Let's take a look at the features of the Suez Canal and the Panama Canal, which serve as hubs for international trade and connect the trade activities of various countries.
The Suez Canal, which is 160 to 193.3 km long, about 205 m wide and 24 m deep, takes about 15 hours to transit at 8 knots and carries about 12% of the global trade volume, making it the fastest route between Africa, Asia and Europe and a direct link between the Red Sea and the Mediterranean Sea, primarily for ships carrying oil and gas to Europe.
The second Suez Canal was built on a 72-km section that is part of the existing Suez Canal (total length: 190.3 km) that connects the Mediterranean Sea to the Red Sea. Of the 72 km, 35 km are new waterways built alongside the existing canal, while the remaining 37 km are widened and deepened. The new canal allows for two-way traffic, expediting ship transit.
The Panama Canal is considered one of the seven wonders of the world in the 20th century and was a highly complicated project that utilized new construction methods and equipment to lift ships from the ocean to the top of a mountain, cut through Panama, and then take the ships back down the mountain and out to sea. It takes about 24 hours, including waiting time, to pass through the canal.
Concerned about the growing size of ships and increasing bottlenecks, the Panama Canal was completed in 2016 after nine years of construction by building a new canal next to the existing one. The new canal can accommodate 92% of the world's liquefied natural gas (LNG) carriers and 97% of all vessel types, significantly changing the global maritime logistics market share.
The Suez Canal is a narrow waterway, about 205 m wide and 24 m deep, which limits the size of ships that can pass through to 400 m long and 77.5 m wide, and containers up to 19,000 TEUs. Therefore, shipping companies build their ships to the size of the largest vessel that can pass through the Suez Canal, and this standard size is known as the "Suezmax".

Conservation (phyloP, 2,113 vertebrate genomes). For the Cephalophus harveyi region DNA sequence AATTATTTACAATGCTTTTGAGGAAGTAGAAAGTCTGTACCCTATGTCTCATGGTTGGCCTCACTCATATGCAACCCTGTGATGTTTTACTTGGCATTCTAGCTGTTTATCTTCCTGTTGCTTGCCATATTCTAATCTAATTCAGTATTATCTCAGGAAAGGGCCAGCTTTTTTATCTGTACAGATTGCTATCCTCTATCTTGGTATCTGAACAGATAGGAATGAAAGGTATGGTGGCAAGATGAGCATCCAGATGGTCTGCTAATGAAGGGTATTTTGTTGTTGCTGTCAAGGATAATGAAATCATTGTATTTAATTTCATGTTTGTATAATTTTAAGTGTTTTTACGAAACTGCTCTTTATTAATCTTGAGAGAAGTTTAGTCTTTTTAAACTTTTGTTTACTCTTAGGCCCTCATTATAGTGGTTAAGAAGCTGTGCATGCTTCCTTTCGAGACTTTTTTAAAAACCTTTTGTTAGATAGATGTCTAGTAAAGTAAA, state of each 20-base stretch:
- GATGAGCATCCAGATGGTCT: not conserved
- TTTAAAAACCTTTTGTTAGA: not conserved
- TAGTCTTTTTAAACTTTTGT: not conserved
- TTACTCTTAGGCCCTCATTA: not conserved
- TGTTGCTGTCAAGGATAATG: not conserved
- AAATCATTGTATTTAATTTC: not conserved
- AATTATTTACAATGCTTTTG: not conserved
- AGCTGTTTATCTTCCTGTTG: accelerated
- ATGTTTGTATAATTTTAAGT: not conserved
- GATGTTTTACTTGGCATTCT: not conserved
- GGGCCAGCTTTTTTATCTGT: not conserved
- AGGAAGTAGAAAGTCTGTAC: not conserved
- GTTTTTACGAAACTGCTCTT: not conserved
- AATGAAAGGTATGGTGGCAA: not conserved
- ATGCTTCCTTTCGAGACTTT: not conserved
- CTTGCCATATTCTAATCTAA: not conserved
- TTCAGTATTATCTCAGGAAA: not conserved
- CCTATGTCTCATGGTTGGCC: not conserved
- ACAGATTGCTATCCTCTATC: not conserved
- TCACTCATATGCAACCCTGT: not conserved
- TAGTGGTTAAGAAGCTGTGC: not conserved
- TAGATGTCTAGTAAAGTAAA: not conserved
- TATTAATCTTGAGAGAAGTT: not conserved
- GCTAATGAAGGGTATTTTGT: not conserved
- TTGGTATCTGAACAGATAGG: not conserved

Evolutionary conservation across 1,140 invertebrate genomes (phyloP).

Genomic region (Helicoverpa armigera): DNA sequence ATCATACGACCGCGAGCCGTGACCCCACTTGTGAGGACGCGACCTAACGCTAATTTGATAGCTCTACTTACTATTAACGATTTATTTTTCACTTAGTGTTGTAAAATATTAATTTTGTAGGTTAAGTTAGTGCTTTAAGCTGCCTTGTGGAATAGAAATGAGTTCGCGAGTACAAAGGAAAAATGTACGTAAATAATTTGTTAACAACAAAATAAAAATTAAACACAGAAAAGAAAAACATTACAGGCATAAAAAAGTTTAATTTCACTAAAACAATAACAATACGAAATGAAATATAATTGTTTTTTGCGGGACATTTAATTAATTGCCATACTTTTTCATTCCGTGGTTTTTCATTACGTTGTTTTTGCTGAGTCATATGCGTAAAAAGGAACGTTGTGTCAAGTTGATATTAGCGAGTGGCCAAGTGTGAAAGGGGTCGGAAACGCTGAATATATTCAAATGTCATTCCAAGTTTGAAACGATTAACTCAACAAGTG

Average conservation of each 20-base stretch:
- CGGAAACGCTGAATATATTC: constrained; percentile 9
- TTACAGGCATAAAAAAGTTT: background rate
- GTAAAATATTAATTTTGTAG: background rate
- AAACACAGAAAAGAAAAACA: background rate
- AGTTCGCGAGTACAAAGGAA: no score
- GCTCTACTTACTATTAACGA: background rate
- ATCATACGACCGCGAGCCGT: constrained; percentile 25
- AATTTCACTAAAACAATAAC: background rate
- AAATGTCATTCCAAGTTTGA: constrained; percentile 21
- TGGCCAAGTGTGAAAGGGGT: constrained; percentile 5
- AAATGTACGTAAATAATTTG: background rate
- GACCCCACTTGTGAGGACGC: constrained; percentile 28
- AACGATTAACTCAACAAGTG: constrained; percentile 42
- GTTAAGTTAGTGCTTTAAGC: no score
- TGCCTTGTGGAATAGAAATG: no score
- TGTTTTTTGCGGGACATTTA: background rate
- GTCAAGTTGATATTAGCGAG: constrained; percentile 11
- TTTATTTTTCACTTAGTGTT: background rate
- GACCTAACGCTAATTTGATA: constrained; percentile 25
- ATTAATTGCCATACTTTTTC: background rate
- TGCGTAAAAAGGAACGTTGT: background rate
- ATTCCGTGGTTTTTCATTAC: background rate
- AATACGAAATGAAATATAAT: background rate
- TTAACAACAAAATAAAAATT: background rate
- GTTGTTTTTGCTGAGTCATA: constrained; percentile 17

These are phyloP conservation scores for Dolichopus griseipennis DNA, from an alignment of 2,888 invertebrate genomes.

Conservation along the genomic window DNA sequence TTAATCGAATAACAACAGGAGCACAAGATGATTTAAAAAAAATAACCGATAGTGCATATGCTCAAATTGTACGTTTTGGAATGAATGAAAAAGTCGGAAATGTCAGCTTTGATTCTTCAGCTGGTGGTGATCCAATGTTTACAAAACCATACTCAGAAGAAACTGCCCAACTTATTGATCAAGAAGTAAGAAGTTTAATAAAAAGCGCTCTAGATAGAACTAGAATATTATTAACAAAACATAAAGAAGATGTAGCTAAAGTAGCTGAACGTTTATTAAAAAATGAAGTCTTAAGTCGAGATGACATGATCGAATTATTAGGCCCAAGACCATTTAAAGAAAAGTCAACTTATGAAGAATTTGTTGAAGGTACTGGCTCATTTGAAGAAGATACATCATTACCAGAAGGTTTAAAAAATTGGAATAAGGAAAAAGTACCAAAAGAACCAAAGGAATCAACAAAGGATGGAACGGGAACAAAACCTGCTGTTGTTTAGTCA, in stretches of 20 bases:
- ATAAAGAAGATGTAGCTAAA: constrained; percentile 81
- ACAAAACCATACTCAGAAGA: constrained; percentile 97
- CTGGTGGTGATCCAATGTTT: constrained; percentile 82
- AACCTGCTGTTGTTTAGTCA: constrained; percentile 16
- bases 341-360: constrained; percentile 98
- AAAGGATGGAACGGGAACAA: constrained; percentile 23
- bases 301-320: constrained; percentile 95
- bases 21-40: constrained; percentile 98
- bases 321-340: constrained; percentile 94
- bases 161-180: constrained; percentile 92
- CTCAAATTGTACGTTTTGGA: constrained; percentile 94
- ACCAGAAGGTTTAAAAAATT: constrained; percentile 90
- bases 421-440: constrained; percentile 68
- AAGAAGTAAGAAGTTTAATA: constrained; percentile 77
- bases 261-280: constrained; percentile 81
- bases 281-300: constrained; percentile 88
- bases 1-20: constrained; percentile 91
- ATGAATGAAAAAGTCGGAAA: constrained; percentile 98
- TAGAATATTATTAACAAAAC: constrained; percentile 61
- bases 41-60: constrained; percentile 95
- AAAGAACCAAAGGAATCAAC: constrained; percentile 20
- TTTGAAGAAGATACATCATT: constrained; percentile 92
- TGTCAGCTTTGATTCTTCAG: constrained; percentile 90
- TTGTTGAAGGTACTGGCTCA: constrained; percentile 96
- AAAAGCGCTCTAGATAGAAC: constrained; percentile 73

The Panama Canal was built as a locked canal with a mountain range located in the middle of the isthmus, and does not allow ships to pass straight through a flat channel like the Suez Canal, but rather as a locked canal with a narrow, short passage through each lock. Therefore, the size of "Panamax" ships was limited to a maximum length of 294 m, 32.3 m wide, and 4,500 TEUs. The narrow and time-consuming locks were unable to handle the enormous volume of shipping and increasingly larger vessel sizes, so the canal was expanded to allow ships up to 366 m long, 49 m wide, and 14,999 TEUs to pass through, which are referred to as "Neo-panamax" ships.
The Panama Canal, which is used by 13,000 to 14,000 ships annually, has recently been disrupted by the worst drought in 100 years, as the level of Gatun Lake, which supplies water for the canal's operations, has dropped to its lowest level due to lack of precipitation, restricting ship transits.
The Panama Canal Authority adjusted the draught limit for neo-Panamax vessels, which is currently 44 feet (13.41 m), to 43.5 feet (13.26 m) starting June 25, 2023, and further reduced it to 43 feet (13.11 m) starting July 2023. 
So far, we have been comparing the Suez Canal to the Panama Canal. The Suez Canal has demonstrated its strengths in handling larger vessels and higher volumes, and the Suez Canal Authority (SCA) recently announced that product and chemical carriers will be added to the fixed rebate scheme for long-distance transits on the Suez Canal starting in July 2023.
The SCA has been trying to attract new customers through its rebate policy since 1987, but the expansion of the Panama Canal in 2016, one of the world's two largest canals alongside the Suez Canal, has made it a full-fledged competitor, and the company is introducing a variety of rebate conditions to increase its competitiveness. The expansion of the Panama Canal allows for the passage of larger ships, but it is important to note that the canal has recently been experiencing severe drought conditions.
The choice of logistics transportation depends on transportation needs and preferences, and the appropriate choice should be made by considering the advantages and characteristics of each canal. The logistics industry will have to watch the development and innovation of both canals and choose the best one for efficient logistics transportation.